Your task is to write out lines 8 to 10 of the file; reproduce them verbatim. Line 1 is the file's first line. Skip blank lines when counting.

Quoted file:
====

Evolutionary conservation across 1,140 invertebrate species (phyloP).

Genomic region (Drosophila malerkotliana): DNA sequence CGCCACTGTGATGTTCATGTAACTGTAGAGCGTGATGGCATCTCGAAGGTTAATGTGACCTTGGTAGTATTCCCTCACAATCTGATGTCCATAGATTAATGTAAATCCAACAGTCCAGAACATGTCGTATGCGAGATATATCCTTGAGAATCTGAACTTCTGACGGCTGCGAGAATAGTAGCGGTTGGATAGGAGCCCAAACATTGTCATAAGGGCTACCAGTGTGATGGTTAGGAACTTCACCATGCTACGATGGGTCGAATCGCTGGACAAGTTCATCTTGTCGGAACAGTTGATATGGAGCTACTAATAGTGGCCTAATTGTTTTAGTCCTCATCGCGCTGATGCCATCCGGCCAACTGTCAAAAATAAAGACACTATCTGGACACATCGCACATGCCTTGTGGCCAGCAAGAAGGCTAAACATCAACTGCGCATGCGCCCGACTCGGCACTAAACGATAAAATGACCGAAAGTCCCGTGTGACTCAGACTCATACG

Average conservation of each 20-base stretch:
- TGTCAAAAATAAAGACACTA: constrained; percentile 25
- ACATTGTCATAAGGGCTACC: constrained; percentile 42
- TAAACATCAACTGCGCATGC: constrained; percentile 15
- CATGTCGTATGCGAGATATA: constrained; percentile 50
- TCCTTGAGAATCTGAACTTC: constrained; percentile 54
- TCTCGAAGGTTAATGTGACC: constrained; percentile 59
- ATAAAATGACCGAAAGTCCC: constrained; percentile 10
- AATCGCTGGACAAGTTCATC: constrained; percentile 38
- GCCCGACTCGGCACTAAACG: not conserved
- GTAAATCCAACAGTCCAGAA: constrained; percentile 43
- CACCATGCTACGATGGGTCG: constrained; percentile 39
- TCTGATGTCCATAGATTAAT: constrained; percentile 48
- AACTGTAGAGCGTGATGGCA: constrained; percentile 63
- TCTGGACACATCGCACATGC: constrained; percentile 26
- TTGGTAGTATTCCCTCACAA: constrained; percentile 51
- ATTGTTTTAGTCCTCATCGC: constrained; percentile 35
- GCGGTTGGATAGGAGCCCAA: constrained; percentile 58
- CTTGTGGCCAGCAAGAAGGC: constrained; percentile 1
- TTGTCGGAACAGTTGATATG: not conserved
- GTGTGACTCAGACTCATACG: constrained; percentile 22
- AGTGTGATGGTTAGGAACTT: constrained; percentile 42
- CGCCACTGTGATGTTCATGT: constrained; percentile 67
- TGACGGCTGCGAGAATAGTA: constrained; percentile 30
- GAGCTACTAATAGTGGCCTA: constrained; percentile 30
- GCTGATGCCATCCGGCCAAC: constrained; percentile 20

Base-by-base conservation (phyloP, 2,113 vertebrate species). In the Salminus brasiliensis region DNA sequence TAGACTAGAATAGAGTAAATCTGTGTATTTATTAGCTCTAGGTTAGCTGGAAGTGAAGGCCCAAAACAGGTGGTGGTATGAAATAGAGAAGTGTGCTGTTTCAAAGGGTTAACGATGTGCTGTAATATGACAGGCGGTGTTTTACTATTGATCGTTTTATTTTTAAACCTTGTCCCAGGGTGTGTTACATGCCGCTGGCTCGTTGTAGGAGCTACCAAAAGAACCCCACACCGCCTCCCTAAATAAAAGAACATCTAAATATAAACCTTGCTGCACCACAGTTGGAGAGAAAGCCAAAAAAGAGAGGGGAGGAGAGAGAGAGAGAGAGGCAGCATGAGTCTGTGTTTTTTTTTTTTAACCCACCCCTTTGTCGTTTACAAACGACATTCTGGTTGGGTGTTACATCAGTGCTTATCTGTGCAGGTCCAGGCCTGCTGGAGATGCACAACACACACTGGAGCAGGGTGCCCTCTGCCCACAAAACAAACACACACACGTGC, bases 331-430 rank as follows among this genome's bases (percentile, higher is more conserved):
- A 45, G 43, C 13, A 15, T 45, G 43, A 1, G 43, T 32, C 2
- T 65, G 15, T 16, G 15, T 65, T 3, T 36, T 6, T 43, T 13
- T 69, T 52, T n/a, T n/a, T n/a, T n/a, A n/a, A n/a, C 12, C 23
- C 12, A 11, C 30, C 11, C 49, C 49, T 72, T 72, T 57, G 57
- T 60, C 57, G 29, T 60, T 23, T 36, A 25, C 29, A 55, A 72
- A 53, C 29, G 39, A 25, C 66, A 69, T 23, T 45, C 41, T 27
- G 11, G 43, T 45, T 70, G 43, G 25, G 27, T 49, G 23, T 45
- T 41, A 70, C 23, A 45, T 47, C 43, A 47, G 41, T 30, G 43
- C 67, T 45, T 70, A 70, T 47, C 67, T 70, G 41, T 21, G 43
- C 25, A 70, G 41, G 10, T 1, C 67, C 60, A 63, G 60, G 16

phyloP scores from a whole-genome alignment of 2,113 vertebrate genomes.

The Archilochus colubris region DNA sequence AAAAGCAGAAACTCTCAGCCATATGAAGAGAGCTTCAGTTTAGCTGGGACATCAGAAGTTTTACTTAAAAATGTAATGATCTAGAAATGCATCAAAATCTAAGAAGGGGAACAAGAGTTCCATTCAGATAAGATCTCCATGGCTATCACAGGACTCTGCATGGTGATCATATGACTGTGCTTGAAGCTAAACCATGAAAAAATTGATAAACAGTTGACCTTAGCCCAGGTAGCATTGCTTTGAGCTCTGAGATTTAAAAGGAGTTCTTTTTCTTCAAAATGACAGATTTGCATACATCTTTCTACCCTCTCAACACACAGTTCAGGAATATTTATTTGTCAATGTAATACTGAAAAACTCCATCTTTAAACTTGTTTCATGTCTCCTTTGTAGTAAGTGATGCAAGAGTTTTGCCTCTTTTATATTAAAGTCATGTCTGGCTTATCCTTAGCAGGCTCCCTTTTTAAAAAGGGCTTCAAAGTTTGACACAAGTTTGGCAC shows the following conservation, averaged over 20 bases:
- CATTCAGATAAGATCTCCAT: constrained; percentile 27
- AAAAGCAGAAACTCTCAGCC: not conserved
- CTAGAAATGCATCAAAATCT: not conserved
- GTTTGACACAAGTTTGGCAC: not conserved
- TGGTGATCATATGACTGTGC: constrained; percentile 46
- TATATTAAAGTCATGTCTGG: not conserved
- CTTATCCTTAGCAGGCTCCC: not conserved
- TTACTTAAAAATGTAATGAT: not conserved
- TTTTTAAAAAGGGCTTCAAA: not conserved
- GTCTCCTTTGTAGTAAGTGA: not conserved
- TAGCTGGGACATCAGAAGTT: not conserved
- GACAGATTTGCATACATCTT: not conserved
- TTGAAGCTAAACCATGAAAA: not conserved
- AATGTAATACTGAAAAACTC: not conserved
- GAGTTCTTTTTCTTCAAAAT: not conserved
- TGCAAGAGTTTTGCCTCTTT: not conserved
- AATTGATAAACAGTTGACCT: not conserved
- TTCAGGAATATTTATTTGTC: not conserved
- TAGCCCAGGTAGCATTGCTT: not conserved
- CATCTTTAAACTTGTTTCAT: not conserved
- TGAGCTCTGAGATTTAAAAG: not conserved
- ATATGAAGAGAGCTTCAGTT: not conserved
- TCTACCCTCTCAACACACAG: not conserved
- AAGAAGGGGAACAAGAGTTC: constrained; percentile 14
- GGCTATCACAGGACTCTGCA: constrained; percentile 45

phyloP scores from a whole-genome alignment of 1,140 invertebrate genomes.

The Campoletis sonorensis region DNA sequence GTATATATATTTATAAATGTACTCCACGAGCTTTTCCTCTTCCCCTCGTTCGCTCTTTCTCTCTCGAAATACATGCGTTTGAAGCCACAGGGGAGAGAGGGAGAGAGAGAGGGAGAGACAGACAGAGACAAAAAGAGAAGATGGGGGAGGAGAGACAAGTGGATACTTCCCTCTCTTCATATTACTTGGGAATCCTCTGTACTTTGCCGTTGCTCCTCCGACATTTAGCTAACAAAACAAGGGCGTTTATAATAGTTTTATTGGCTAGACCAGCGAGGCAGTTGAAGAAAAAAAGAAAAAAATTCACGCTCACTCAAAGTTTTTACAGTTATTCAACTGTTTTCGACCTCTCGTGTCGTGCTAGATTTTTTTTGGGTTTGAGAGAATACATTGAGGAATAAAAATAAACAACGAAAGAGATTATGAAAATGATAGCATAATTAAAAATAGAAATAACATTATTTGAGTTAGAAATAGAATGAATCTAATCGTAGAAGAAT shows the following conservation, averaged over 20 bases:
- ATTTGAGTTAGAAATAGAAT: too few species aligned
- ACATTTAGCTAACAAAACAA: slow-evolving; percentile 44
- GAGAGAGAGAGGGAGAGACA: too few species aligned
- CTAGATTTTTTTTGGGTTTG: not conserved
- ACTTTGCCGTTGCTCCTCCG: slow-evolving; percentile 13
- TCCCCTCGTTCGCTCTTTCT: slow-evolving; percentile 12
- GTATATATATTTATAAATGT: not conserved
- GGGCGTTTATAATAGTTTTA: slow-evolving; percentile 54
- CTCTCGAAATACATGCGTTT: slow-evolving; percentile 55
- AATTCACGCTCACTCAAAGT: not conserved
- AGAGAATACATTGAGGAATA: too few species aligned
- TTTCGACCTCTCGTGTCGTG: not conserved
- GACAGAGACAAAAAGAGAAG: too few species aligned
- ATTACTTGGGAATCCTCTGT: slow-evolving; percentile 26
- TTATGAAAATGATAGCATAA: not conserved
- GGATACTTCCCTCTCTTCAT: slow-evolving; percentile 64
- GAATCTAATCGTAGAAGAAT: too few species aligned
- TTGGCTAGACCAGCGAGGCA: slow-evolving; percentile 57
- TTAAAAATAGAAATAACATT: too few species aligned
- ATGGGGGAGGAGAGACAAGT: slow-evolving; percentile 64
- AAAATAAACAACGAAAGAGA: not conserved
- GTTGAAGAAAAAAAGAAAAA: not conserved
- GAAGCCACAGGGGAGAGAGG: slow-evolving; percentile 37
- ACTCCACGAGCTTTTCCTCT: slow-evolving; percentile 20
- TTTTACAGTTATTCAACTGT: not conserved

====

- TCCTTGAGAATCTGAACTTC: constrained; percentile 54
- TCTCGAAGGTTAATGTGACC: constrained; percentile 59
- ATAAAATGACCGAAAGTCCC: constrained; percentile 10